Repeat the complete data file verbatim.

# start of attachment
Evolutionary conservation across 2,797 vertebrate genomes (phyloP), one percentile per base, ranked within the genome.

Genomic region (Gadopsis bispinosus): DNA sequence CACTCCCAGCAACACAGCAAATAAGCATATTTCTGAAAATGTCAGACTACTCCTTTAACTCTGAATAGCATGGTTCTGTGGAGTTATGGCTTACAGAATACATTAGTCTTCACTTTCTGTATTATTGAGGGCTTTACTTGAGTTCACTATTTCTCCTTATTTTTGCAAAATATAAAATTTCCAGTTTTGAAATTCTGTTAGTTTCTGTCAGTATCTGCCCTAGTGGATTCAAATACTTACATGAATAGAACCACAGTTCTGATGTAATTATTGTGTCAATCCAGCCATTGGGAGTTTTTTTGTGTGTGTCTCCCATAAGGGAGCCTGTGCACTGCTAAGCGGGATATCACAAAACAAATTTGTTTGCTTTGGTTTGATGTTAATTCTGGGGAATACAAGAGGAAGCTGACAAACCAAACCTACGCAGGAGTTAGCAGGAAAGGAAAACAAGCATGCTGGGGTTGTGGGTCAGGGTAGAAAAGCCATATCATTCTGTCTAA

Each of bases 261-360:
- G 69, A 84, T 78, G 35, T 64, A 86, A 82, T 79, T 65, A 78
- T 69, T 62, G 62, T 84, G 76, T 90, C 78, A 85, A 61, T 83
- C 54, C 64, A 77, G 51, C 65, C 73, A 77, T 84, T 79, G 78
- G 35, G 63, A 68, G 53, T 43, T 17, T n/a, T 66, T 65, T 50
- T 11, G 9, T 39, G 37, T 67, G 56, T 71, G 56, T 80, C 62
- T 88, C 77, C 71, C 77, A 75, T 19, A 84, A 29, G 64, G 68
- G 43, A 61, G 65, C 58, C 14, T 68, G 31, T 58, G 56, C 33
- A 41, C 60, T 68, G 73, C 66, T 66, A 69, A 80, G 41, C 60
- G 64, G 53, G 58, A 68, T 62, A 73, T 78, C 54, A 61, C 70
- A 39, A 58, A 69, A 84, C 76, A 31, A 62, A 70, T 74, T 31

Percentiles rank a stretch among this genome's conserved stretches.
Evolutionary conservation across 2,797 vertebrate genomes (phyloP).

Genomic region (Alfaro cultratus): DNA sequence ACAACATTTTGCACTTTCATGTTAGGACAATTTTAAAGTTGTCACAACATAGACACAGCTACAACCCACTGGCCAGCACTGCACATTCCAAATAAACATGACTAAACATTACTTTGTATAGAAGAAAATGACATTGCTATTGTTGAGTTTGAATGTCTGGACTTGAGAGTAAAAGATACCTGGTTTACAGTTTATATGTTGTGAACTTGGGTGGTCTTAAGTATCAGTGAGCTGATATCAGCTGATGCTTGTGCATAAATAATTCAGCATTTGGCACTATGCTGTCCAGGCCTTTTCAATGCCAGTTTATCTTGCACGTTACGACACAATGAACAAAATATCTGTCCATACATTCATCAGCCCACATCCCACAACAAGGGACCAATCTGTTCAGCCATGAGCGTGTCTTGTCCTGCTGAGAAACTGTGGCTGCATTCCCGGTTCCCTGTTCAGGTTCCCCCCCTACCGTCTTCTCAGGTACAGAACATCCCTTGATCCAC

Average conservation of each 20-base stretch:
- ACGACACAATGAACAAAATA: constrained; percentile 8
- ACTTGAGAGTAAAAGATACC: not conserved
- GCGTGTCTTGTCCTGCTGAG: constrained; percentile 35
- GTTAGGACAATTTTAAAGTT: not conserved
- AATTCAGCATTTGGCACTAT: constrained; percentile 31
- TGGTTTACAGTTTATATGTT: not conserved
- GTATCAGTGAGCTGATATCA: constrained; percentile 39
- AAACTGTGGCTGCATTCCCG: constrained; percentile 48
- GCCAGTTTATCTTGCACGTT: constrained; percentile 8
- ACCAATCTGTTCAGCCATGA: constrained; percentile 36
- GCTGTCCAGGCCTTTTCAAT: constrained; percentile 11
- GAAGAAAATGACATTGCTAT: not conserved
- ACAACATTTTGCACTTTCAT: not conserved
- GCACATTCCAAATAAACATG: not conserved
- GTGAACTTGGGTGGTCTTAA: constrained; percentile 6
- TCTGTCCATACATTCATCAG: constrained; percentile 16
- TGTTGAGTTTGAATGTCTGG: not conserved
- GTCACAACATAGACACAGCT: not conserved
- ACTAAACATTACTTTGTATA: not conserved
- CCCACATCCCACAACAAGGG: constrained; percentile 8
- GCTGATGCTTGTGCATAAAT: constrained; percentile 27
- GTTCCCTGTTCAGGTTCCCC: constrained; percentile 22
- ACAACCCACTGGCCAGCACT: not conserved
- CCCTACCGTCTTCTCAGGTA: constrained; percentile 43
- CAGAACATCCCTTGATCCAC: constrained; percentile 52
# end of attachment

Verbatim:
Evolutionary conservation across 2,797 vertebrate genomes (phyloP), one percentile per base, ranked within the genome.

Genomic region (Gadopsis bispinosus): DNA sequence CACTCCCAGCAACACAGCAAATAAGCATATTTCTGAAAATGTCAGACTACTCCTTTAACTCTGAATAGCATGGTTCTGTGGAGTTATGGCTTACAGAATACATTAGTCTTCACTTTCTGTATTATTGAGGGCTTTACTTGAGTTCACTATTTCTCCTTATTTTTGCAAAATATAAAATTTCCAGTTTTGAAATTCTGTTAGTTTCTGTCAGTATCTGCCCTAGTGGATTCAAATACTTACATGAATAGAACCACAGTTCTGATGTAATTATTGTGTCAATCCAGCCATTGGGAGTTTTTTTGTGTGTGTCTCCCATAAGGGAGCCTGTGCACTGCTAAGCGGGATATCACAAAACAAATTTGTTTGCTTTGGTTTGATGTTAATTCTGGGGAATACAAGAGGAAGCTGACAAACCAAACCTACGCAGGAGTTAGCAGGAAAGGAAAACAAGCATGCTGGGGTTGTGGGTCAGGGTAGAAAAGCCATATCATTCTGTCTAA

Each of bases 261-360:
- G 69, A 84, T 78, G 35, T 64, A 86, A 82, T 79, T 65, A 78
- T 69, T 62, G 62, T 84, G 76, T 90, C 78, A 85, A 61, T 83
- C 54, C 64, A 77, G 51, C 65, C 73, A 77, T 84, T 79, G 78
- G 35, G 63, A 68, G 53, T 43, T 17, T n/a, T 66, T 65, T 50
- T 11, G 9, T 39, G 37, T 67, G 56, T 71, G 56, T 80, C 62
- T 88, C 77, C 71, C 77, A 75, T 19, A 84, A 29, G 64, G 68
- G 43, A 61, G 65, C 58, C 14, T 68, G 31, T 58, G 56, C 33
- A 41, C 60, T 68, G 73, C 66, T 66, A 69, A 80, G 41, C 60
- G 64, G 53, G 58, A 68, T 62, A 73, T 78, C 54, A 61, C 70
- A 39, A 58, A 69, A 84, C 76, A 31, A 62, A 70, T 74, T 31

Percentiles rank a stretch among this genome's conserved stretches.
Evolutionary conservation across 2,797 vertebrate genomes (phyloP).

Genomic region (Alfaro cultratus): DNA sequence ACAACATTTTGCACTTTCATGTTAGGACAATTTTAAAGTTGTCACAACATAGACACAGCTACAACCCACTGGCCAGCACTGCACATTCCAAATAAACATGACTAAACATTACTTTGTATAGAAGAAAATGACATTGCTATTGTTGAGTTTGAATGTCTGGACTTGAGAGTAAAAGATACCTGGTTTACAGTTTATATGTTGTGAACTTGGGTGGTCTTAAGTATCAGTGAGCTGATATCAGCTGATGCTTGTGCATAAATAATTCAGCATTTGGCACTATGCTGTCCAGGCCTTTTCAATGCCAGTTTATCTTGCACGTTACGACACAATGAACAAAATATCTGTCCATACATTCATCAGCCCACATCCCACAACAAGGGACCAATCTGTTCAGCCATGAGCGTGTCTTGTCCTGCTGAGAAACTGTGGCTGCATTCCCGGTTCCCTGTTCAGGTTCCCCCCCTACCGTCTTCTCAGGTACAGAACATCCCTTGATCCAC

Average conservation of each 20-base stretch:
- ACGACACAATGAACAAAATA: constrained; percentile 8
- ACTTGAGAGTAAAAGATACC: not conserved
- GCGTGTCTTGTCCTGCTGAG: constrained; percentile 35
- GTTAGGACAATTTTAAAGTT: not conserved
- AATTCAGCATTTGGCACTAT: constrained; percentile 31
- TGGTTTACAGTTTATATGTT: not conserved
- GTATCAGTGAGCTGATATCA: constrained; percentile 39
- AAACTGTGGCTGCATTCCCG: constrained; percentile 48
- GCCAGTTTATCTTGCACGTT: constrained; percentile 8
- ACCAATCTGTTCAGCCATGA: constrained; percentile 36
- GCTGTCCAGGCCTTTTCAAT: constrained; percentile 11
- GAAGAAAATGACATTGCTAT: not conserved
- ACAACATTTTGCACTTTCAT: not conserved
- GCACATTCCAAATAAACATG: not conserved
- GTGAACTTGGGTGGTCTTAA: constrained; percentile 6
- TCTGTCCATACATTCATCAG: constrained; percentile 16
- TGTTGAGTTTGAATGTCTGG: not conserved
- GTCACAACATAGACACAGCT: not conserved
- ACTAAACATTACTTTGTATA: not conserved
- CCCACATCCCACAACAAGGG: constrained; percentile 8
- GCTGATGCTTGTGCATAAAT: constrained; percentile 27
- GTTCCCTGTTCAGGTTCCCC: constrained; percentile 22
- ACAACCCACTGGCCAGCACT: not conserved
- CCCTACCGTCTTCTCAGGTA: constrained; percentile 43
- CAGAACATCCCTTGATCCAC: constrained; percentile 52